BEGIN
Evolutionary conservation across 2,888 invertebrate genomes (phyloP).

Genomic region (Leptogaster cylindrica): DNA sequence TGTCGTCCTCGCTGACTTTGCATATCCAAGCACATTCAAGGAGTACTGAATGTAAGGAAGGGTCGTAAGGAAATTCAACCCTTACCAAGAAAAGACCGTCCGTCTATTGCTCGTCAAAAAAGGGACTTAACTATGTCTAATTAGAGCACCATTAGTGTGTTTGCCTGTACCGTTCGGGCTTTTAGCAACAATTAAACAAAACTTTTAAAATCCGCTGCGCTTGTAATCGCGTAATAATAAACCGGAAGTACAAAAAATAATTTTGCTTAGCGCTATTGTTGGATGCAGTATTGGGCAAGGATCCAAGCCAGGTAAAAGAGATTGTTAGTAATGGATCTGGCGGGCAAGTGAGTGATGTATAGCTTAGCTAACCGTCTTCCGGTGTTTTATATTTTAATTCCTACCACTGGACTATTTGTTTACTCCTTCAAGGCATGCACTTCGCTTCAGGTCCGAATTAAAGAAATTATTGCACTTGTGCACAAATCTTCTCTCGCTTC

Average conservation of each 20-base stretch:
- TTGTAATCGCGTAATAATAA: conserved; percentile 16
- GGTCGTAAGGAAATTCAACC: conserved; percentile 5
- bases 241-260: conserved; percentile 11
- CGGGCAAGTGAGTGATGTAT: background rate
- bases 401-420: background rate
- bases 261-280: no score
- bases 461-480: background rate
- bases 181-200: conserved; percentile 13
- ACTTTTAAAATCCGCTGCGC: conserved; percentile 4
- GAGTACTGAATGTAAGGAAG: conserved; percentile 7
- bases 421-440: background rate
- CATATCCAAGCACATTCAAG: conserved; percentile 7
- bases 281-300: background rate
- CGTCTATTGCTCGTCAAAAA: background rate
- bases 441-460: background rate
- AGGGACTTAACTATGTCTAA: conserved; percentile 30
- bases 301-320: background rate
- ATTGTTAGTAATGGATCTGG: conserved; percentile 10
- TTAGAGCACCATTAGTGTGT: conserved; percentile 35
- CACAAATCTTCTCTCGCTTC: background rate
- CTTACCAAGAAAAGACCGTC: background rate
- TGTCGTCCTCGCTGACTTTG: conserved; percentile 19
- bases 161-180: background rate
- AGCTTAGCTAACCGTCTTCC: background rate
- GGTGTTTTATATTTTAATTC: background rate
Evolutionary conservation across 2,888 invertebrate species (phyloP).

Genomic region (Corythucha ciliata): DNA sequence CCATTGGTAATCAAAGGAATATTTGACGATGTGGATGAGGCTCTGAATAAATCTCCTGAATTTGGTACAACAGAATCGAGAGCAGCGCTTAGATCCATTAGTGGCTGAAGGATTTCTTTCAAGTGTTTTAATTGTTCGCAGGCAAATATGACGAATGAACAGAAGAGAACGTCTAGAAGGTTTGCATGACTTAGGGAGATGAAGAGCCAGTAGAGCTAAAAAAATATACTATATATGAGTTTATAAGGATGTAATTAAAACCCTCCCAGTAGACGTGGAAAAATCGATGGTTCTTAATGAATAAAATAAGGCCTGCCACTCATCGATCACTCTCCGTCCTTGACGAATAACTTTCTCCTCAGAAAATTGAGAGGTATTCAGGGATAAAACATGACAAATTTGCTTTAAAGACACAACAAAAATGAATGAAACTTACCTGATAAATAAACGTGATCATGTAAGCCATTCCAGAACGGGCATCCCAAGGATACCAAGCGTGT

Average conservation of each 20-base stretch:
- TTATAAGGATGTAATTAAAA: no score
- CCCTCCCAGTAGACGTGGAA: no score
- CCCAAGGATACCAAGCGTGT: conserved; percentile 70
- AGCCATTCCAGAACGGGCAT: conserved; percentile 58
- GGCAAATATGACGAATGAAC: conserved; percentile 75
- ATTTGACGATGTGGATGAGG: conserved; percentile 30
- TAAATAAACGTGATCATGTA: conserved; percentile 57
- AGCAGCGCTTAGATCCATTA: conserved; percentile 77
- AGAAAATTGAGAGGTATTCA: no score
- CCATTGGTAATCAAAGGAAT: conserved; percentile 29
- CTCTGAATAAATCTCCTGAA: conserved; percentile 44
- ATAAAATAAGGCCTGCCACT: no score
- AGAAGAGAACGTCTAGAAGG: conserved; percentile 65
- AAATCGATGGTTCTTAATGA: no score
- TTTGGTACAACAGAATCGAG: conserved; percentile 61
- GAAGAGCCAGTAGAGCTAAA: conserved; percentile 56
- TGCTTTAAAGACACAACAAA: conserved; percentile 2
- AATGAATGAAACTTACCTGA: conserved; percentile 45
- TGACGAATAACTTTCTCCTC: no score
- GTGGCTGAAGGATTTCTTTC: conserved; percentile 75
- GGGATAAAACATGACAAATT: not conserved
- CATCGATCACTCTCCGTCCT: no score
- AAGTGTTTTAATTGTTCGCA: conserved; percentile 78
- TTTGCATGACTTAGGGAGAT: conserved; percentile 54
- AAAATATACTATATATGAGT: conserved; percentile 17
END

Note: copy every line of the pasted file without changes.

Evolutionary conservation across 2,888 invertebrate genomes (phyloP).

Genomic region (Leptogaster cylindrica): DNA sequence TGTCGTCCTCGCTGACTTTGCATATCCAAGCACATTCAAGGAGTACTGAATGTAAGGAAGGGTCGTAAGGAAATTCAACCCTTACCAAGAAAAGACCGTCCGTCTATTGCTCGTCAAAAAAGGGACTTAACTATGTCTAATTAGAGCACCATTAGTGTGTTTGCCTGTACCGTTCGGGCTTTTAGCAACAATTAAACAAAACTTTTAAAATCCGCTGCGCTTGTAATCGCGTAATAATAAACCGGAAGTACAAAAAATAATTTTGCTTAGCGCTATTGTTGGATGCAGTATTGGGCAAGGATCCAAGCCAGGTAAAAGAGATTGTTAGTAATGGATCTGGCGGGCAAGTGAGTGATGTATAGCTTAGCTAACCGTCTTCCGGTGTTTTATATTTTAATTCCTACCACTGGACTATTTGTTTACTCCTTCAAGGCATGCACTTCGCTTCAGGTCCGAATTAAAGAAATTATTGCACTTGTGCACAAATCTTCTCTCGCTTC

Average conservation of each 20-base stretch:
- TTGTAATCGCGTAATAATAA: conserved; percentile 16
- GGTCGTAAGGAAATTCAACC: conserved; percentile 5
- bases 241-260: conserved; percentile 11
- CGGGCAAGTGAGTGATGTAT: background rate
- bases 401-420: background rate
- bases 261-280: no score
- bases 461-480: background rate
- bases 181-200: conserved; percentile 13
- ACTTTTAAAATCCGCTGCGC: conserved; percentile 4
- GAGTACTGAATGTAAGGAAG: conserved; percentile 7
- bases 421-440: background rate
- CATATCCAAGCACATTCAAG: conserved; percentile 7
- bases 281-300: background rate
- CGTCTATTGCTCGTCAAAAA: background rate
- bases 441-460: background rate
- AGGGACTTAACTATGTCTAA: conserved; percentile 30
- bases 301-320: background rate
- ATTGTTAGTAATGGATCTGG: conserved; percentile 10
- TTAGAGCACCATTAGTGTGT: conserved; percentile 35
- CACAAATCTTCTCTCGCTTC: background rate
- CTTACCAAGAAAAGACCGTC: background rate
- TGTCGTCCTCGCTGACTTTG: conserved; percentile 19
- bases 161-180: background rate
- AGCTTAGCTAACCGTCTTCC: background rate
- GGTGTTTTATATTTTAATTC: background rate
Evolutionary conservation across 2,888 invertebrate species (phyloP).

Genomic region (Corythucha ciliata): DNA sequence CCATTGGTAATCAAAGGAATATTTGACGATGTGGATGAGGCTCTGAATAAATCTCCTGAATTTGGTACAACAGAATCGAGAGCAGCGCTTAGATCCATTAGTGGCTGAAGGATTTCTTTCAAGTGTTTTAATTGTTCGCAGGCAAATATGACGAATGAACAGAAGAGAACGTCTAGAAGGTTTGCATGACTTAGGGAGATGAAGAGCCAGTAGAGCTAAAAAAATATACTATATATGAGTTTATAAGGATGTAATTAAAACCCTCCCAGTAGACGTGGAAAAATCGATGGTTCTTAATGAATAAAATAAGGCCTGCCACTCATCGATCACTCTCCGTCCTTGACGAATAACTTTCTCCTCAGAAAATTGAGAGGTATTCAGGGATAAAACATGACAAATTTGCTTTAAAGACACAACAAAAATGAATGAAACTTACCTGATAAATAAACGTGATCATGTAAGCCATTCCAGAACGGGCATCCCAAGGATACCAAGCGTGT

Average conservation of each 20-base stretch:
- TTATAAGGATGTAATTAAAA: no score
- CCCTCCCAGTAGACGTGGAA: no score
- CCCAAGGATACCAAGCGTGT: conserved; percentile 70
- AGCCATTCCAGAACGGGCAT: conserved; percentile 58
- GGCAAATATGACGAATGAAC: conserved; percentile 75
- ATTTGACGATGTGGATGAGG: conserved; percentile 30
- TAAATAAACGTGATCATGTA: conserved; percentile 57
- AGCAGCGCTTAGATCCATTA: conserved; percentile 77
- AGAAAATTGAGAGGTATTCA: no score
- CCATTGGTAATCAAAGGAAT: conserved; percentile 29
- CTCTGAATAAATCTCCTGAA: conserved; percentile 44
- ATAAAATAAGGCCTGCCACT: no score
- AGAAGAGAACGTCTAGAAGG: conserved; percentile 65
- AAATCGATGGTTCTTAATGA: no score
- TTTGGTACAACAGAATCGAG: conserved; percentile 61
- GAAGAGCCAGTAGAGCTAAA: conserved; percentile 56
- TGCTTTAAAGACACAACAAA: conserved; percentile 2
- AATGAATGAAACTTACCTGA: conserved; percentile 45
- TGACGAATAACTTTCTCCTC: no score
- GTGGCTGAAGGATTTCTTTC: conserved; percentile 75
- GGGATAAAACATGACAAATT: not conserved
- CATCGATCACTCTCCGTCCT: no score
- AAGTGTTTTAATTGTTCGCA: conserved; percentile 78
- TTTGCATGACTTAGGGAGAT: conserved; percentile 54
- AAAATATACTATATATGAGT: conserved; percentile 17